"We firmly recognize that the umma [nation]of Muhammad is a nation whose destiny is independent of its leaders, no matter how great," said American-born al-Shabaab commander Omar Hammami about the death of Osama bin Laden. For terrorists like Hammami, ending the life of bin Laden hasn't ended the jihad against America.
Putting aside the rhetoric, al-Qaida is not an anarchist group, despite the loose connection between its regional branches. As long as al-Qaida lacks a clear central leader, it risks being lost in unending attacks without reason. That's contrary to the group's desire to establish a new Caliphate or at least oust the West from Muslim lands.
Rule by al-Qaida's Shura Council, the consultative body of the Pakistani/Afghani branch, remains a strong possibility in the short term. But in the long term, jihadi groups will look to a single leader or emir, to set policy and direct the organization. If that doesn't happen, the scattered al-Qaida branches that we know today will have little to unify them.
Bin Laden's second in command, Ayman al-Zawahiri, is widely considered the best positioned to seize the reins. However, U.S. intelligence estimates see him as an unpopular leader who lacks the charisma of bin Laden. "Zawahiri is obviously the presumed successor, but there are strong indications that he is not popular within certain circles of the group," the Washington Post quoted an unnamed senior intelligence figure as saying. "It is, of course, anathema to al-Qaida to hold free and fair elections. If free and fair elections [were conducted], Zawahiri would most likely have a fight on his hands."
Alongside Zawahiri are a cast of other characters. The biographies below point to the most likely candidates, those with the reach and ideology to reunite the organization around a central figure:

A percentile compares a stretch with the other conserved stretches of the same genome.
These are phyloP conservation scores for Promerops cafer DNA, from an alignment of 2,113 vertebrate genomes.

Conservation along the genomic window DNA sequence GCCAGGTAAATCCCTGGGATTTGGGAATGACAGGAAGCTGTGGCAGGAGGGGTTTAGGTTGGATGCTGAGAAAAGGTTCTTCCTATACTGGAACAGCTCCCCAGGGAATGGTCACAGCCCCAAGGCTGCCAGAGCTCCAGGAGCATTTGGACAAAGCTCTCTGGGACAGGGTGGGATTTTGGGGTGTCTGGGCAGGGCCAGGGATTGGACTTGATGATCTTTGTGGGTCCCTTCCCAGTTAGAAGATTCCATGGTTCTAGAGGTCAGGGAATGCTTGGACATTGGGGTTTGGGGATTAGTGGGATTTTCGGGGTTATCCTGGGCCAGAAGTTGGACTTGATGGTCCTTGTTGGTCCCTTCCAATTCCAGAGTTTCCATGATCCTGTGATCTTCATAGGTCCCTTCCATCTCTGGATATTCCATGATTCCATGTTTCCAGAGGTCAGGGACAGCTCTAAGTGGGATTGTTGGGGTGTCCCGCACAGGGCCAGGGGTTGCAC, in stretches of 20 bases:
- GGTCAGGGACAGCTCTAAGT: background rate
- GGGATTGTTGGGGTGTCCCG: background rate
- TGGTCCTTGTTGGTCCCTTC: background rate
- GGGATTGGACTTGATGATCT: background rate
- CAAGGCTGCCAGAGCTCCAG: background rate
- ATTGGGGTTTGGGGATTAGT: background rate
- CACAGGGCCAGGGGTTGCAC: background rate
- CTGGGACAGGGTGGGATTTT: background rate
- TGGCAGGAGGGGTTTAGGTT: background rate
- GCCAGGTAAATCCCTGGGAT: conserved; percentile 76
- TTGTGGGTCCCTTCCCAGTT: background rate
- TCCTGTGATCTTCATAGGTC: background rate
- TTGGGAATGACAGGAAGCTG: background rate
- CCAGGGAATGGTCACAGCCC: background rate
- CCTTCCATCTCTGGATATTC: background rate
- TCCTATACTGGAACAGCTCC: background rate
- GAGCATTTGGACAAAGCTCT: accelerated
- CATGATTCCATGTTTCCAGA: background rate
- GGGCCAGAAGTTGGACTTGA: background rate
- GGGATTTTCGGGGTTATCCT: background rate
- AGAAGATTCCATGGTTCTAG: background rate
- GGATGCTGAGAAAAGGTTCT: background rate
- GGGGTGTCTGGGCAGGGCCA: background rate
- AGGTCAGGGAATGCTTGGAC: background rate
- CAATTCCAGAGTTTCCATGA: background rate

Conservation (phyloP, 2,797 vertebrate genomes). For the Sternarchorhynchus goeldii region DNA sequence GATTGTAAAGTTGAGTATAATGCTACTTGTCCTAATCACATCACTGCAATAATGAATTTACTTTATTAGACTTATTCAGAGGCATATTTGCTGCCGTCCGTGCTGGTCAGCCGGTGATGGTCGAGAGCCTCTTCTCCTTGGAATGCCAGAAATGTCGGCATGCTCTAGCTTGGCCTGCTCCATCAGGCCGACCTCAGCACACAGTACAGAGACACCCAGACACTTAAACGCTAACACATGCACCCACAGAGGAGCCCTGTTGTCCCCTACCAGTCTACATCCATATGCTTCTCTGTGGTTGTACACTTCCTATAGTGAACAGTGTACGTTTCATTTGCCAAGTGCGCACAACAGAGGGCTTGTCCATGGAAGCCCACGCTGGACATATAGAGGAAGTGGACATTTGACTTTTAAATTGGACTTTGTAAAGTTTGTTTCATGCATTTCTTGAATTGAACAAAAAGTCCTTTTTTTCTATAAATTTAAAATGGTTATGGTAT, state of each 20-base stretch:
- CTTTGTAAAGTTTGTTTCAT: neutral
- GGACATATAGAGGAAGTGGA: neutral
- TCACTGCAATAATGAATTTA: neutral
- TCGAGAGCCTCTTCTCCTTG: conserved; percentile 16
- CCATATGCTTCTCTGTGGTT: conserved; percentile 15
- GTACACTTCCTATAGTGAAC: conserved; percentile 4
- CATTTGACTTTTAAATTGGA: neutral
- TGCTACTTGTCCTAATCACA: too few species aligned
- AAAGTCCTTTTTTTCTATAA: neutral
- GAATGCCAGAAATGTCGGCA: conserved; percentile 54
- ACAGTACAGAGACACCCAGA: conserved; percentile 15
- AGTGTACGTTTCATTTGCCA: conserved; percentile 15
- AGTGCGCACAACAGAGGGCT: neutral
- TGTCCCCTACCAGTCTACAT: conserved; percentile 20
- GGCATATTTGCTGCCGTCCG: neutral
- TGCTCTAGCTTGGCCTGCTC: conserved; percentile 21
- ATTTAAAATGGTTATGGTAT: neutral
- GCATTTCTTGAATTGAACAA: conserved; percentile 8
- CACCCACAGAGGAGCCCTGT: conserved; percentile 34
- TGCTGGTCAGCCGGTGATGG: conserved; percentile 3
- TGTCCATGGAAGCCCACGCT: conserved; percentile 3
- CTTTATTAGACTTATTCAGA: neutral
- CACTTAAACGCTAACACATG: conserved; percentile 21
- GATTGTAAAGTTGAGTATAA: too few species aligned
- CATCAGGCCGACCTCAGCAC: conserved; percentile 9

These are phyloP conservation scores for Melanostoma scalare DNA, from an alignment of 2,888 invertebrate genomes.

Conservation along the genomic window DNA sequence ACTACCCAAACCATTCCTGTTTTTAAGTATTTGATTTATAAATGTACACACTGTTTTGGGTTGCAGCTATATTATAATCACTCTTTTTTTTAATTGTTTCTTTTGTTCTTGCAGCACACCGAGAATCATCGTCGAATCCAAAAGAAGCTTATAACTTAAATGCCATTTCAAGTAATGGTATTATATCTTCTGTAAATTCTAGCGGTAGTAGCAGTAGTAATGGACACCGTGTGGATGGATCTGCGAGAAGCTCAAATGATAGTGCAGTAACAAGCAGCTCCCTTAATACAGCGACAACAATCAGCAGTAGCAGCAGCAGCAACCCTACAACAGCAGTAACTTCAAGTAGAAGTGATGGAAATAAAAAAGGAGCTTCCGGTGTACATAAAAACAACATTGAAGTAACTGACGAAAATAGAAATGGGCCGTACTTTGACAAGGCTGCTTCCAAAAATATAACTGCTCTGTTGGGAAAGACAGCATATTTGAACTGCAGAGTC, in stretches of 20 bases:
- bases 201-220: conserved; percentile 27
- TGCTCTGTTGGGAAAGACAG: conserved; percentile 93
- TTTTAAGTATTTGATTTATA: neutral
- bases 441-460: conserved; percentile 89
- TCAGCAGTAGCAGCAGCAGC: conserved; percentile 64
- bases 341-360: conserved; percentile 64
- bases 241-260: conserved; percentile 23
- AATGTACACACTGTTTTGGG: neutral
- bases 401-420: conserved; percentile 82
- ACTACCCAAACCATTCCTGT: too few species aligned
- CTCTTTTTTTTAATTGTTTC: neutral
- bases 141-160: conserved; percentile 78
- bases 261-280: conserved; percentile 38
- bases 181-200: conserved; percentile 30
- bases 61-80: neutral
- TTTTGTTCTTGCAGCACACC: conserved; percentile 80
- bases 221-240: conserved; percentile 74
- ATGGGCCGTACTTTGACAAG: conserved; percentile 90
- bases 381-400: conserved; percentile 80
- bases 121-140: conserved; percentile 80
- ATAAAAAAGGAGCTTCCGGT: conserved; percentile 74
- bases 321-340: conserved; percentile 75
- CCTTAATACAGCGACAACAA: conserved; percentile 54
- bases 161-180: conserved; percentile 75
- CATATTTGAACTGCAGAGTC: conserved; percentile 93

Osama bin Laden's longtime deputy, Ayman al-Zawahiri is the most likely candidate to take over al-Qaida, despite his reported unpopularity. Since the beginning, Zawahiri has been an important ideological force in al-Qaida, releasing regular internet videos espousing the organization's mission. He also played a key role in refocusing al-Qaida's efforts away from Saudi Arabia and Afghanistan and towards the "far enemy," the Americans and the Jews.
Zawahiri's jihadist roots trace back to Egypt where he was a founding member of the Egyptian Islamic Jihad (EIJ), a radical group committed to overthrowing Egypt's secular government. Zawahiri developed a close relationship with bin Laden during the Soviet-Afghan war and, in 1998, he officially merged EIJ with al-Qaida. In his capacity as second-in-command of al-Qaida, Zawahiri, officials say, was responsible for the planning of 9/11, the bombings of American embassies in Kenya and Tanzania in 1998, and the October 2000 bombing of the USS Cole in Yemen. The U.S. government has offered a reward of up to $25 million for information leading directly to Zawahiri's apprehension.
There is speculation that al-Qaida has not officially named Zawahiri as its new leader because of doubts surrounding his ability to lead as effectively as his predecessor. Zawahiri has a history "of alienating his colleagues, fighting over dogma, even within the Islamist movement," said journalist Steve Coll, author of Ghost Wars and The Bin Ladens. "And as a communicator, he is less effective. His books are turgid and dogmatic." Zawahiri also is said to lack the charisma and appeal that bin Laden possessed, and is seen as a "divisive" figure within al-Qaida's ranks.
Nevertheless, the Islamic State of Iraq (formerly al-Qaida in Iraq) has already pledged its allegiance to Zawahiri, and a former EIJ member, Tawfiq Hamid, warned against underestimating the probable new leader. "He's much more powerful as a leader – much more organized," Hamid said. "When you listen to him, you can tell clearly that he has the ambition and is dedicated 100 percent to achieve this mission."